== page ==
These are thirty of the best Thomas Piketty quotes from his book Capital in the 21st Century
“…the available data suggest that social mobility has been and remains lower in the United States than in Europe. One possible explanation for this is the fact that access to the most elite US universities requires the payment of extremely high tuition fees. Furthermore, these fees rose sharply in the period 1990–2010, following fairly closely the increase in top US incomes, which suggests that the reduced social mobility observed in the United States in the past will decline even more in the future.”
“Consider first the mechanisms pushing toward convergence, that is, toward reduction and compression of inequalities. The main forces for convergence are the diffusion of knowledge and investment in training and skills.”
“Political democracies that do not democratize their economic systems are inherently unstable.”
“By comparing various sources of data, moreover, it is possible to estimate that the average income of the parents of Harvard students is currently about $450,000, which corresponds to the average income of the top 2 percent of the US income hierarchy. Such a finding does not seem entirely compatible with the idea of selection based solely on merit. The contrast between the official meritocratic discourse and the reality seems particularly extreme in this case. The total absence of transparency regarding selection procedures should also be noted.”
“Our democratic societies rest on a meritocratic worldview, or at any rate a meritocratic hope, by which I mean a belief in a society in which inequality is based more on merit and effort than on kinship and rents. This belief and this hope play a very crucial role in modern society, for a simple reason: in a democracy, the professed equality of rights of all citizens contrasts sharply with the very real inequality of living conditions, and in order to overcome this contradiction it is vital to make sure that social inequalities derive from rational and universal principles rather than arbitrary contingencies. Inequalities must therefore be just….”
“…wealth accumulated in the past grows more rapidly than output and wages. This inequality expresses a fundamental logical contradiction. The entrepreneur inevitably tends to become a rentier, more and more dominant over those who own nothing but their labor. Once constituted, capital reproduces itself faster than output increases. The past devours the future.”
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“To sum up: the inequality … has clearly been true throughout most of human history, right up to the eve of World War I, and it will probably be true again in the twenty-first century. Its truth depends, however, on the shocks to which capital is subject, as well as on what public policies and institutions are put in place to regulate the relationship between capital and labor.”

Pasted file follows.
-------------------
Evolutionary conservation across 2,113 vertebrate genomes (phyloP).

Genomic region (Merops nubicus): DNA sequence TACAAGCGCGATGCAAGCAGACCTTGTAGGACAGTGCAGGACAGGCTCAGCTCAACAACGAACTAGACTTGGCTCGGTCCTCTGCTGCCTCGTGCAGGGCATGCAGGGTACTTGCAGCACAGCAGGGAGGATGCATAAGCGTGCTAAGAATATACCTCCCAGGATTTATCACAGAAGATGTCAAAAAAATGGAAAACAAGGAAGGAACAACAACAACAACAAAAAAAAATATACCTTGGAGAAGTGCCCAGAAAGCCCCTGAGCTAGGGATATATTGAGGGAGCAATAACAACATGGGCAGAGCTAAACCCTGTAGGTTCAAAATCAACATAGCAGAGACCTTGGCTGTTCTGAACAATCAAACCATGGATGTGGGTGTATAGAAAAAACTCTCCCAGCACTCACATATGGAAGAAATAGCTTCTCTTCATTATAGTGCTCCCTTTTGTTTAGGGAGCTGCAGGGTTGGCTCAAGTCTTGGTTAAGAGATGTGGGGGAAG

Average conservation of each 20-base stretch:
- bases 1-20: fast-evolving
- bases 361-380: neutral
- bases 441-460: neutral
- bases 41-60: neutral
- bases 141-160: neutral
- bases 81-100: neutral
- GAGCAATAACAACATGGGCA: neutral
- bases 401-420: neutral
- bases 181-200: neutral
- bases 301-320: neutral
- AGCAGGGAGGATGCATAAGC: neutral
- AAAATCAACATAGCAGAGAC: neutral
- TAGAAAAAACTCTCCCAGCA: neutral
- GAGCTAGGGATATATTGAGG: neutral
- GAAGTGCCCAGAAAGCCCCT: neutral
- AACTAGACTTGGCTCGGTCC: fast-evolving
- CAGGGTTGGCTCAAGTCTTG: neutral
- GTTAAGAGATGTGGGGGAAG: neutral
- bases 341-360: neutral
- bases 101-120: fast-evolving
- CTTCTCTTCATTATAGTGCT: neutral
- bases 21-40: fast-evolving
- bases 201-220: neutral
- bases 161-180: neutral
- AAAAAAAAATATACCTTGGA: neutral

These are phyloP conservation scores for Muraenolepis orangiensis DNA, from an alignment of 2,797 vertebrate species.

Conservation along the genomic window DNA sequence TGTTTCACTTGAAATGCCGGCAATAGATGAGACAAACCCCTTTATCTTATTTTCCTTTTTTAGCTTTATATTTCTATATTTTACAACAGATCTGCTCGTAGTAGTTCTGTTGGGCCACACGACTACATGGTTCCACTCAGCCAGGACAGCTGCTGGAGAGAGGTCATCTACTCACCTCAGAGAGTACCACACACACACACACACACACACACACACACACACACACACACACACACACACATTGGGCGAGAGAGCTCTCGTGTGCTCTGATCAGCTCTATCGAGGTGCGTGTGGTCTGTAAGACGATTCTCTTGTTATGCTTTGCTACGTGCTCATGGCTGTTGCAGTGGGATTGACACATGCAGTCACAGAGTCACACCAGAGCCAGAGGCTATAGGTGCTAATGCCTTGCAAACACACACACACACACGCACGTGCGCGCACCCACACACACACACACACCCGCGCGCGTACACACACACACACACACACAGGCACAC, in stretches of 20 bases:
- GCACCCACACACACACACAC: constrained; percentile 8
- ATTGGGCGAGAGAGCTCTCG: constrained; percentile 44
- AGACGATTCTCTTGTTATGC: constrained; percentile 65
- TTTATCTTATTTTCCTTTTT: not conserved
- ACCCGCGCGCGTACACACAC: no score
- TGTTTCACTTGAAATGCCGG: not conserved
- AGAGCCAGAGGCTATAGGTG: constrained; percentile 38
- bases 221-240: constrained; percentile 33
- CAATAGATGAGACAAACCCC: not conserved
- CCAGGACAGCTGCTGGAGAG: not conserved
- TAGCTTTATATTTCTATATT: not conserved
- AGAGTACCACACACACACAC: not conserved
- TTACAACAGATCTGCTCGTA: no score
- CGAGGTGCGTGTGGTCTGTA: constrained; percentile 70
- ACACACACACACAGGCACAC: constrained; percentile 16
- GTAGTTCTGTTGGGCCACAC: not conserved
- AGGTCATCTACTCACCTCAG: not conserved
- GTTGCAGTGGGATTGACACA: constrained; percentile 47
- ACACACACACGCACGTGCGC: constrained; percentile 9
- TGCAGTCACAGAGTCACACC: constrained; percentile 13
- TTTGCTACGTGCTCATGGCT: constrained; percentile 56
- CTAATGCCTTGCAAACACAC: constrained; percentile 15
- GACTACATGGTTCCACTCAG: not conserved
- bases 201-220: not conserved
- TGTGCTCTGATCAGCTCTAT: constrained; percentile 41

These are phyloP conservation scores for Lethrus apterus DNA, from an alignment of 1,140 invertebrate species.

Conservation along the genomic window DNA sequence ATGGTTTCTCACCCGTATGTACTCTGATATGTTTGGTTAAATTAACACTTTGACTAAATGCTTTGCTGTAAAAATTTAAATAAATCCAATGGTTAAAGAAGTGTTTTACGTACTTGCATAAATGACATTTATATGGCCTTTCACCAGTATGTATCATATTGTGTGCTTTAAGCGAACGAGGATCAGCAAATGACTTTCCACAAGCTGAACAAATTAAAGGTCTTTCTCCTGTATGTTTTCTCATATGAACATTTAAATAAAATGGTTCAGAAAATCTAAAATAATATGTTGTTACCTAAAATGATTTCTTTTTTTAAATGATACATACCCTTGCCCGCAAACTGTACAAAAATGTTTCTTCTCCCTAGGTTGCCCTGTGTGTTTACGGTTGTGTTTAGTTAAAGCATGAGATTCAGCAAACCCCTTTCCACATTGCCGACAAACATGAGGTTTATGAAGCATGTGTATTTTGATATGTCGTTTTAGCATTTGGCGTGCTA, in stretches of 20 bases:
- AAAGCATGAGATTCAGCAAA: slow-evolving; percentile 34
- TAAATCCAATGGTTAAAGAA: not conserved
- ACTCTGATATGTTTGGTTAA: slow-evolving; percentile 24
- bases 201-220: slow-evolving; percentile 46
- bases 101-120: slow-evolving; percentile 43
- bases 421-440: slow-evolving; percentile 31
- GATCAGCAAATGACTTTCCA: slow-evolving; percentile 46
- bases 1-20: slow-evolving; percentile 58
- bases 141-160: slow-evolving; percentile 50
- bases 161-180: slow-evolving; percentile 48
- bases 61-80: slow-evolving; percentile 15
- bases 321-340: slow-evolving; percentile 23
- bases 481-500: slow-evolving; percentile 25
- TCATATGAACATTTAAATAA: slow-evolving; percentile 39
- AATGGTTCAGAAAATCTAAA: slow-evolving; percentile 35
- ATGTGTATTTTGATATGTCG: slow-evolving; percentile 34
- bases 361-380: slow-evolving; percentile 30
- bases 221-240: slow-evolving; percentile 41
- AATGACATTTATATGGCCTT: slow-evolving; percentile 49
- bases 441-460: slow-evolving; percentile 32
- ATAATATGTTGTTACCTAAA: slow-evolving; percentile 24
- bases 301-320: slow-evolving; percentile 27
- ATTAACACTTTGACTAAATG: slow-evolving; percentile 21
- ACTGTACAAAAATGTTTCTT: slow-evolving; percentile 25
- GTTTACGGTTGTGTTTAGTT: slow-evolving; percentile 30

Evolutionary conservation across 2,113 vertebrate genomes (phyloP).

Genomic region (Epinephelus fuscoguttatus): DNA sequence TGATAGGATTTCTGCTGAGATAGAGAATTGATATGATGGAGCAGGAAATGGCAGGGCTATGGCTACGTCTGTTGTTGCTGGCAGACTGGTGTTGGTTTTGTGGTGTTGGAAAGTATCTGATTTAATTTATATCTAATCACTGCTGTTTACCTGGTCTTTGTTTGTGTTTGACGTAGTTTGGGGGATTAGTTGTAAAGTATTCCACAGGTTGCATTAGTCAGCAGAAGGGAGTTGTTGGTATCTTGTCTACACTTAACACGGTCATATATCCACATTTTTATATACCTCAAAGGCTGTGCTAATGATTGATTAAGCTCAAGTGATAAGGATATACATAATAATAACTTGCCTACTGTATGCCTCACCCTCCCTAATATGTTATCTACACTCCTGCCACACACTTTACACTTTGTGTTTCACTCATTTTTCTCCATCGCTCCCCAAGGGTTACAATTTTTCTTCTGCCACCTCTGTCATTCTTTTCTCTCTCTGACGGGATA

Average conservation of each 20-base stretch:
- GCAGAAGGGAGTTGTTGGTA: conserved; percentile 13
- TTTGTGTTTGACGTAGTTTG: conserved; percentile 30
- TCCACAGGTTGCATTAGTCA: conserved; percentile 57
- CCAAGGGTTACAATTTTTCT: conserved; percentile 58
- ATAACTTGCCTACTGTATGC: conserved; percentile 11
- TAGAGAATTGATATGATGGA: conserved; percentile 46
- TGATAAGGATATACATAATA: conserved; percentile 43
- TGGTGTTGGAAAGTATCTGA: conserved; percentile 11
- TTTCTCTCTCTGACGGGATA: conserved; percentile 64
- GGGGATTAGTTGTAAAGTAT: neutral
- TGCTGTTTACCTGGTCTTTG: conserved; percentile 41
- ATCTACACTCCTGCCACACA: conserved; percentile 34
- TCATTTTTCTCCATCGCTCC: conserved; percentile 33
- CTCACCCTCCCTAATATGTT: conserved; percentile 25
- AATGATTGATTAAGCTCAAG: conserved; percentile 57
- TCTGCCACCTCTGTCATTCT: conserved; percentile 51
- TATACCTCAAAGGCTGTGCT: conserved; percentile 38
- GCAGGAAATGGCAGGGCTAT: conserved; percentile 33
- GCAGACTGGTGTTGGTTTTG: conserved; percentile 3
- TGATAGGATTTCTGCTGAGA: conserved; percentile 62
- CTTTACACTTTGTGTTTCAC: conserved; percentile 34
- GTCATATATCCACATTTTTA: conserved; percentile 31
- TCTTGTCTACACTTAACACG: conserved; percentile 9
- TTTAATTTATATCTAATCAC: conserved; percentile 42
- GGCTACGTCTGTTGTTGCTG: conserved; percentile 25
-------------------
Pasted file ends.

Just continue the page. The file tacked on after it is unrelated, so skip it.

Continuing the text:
“The very high concentration of capital is explained mainly by the importance of inherited wealth and its cumulative effects….”
“With real assets, everything is different. The price of real estate, like the price of shares of stock or parts of a company or investments in a mutual fund, generally rises at least as rapidly as the consumer price index.”
“Whenever one speaks about the distribution of wealth, politics is never very far behind, and it is difficult for anyone to escape contemporary class prejudices and interests.”
“Inequality is not necessarily bad in itself: the key question is to decide whether it is justified, whether there are reasons for it.”
“No mathematical formula or econometric estimate can tell us exactly what tax rate ought to be applied to what level of income. Only collective deliberation and democratic experimentation can do that.”
“Over a long period of time, the main force in favor of greater inequality has been the diffusion of knowledge and skills.”
“And in the most inegalitarian countries, such as the United States in the early 2010s…, the top [10%] gets 35 percent of the total [available wealth], whereas the bottom [50%] gets only 25 percent.”
I welcome you to read more Thomas Piketty quotes in the Wisdom Archive, a world-class resource for quotations on values, quotes about wisdom, capitalism, income inequality, wealth inequality, economic justice, etc.
Here is a place to buy the book if you are so inclined. I have read much of it, and it is, obviously, chock-full of Thomas Piketty quotes.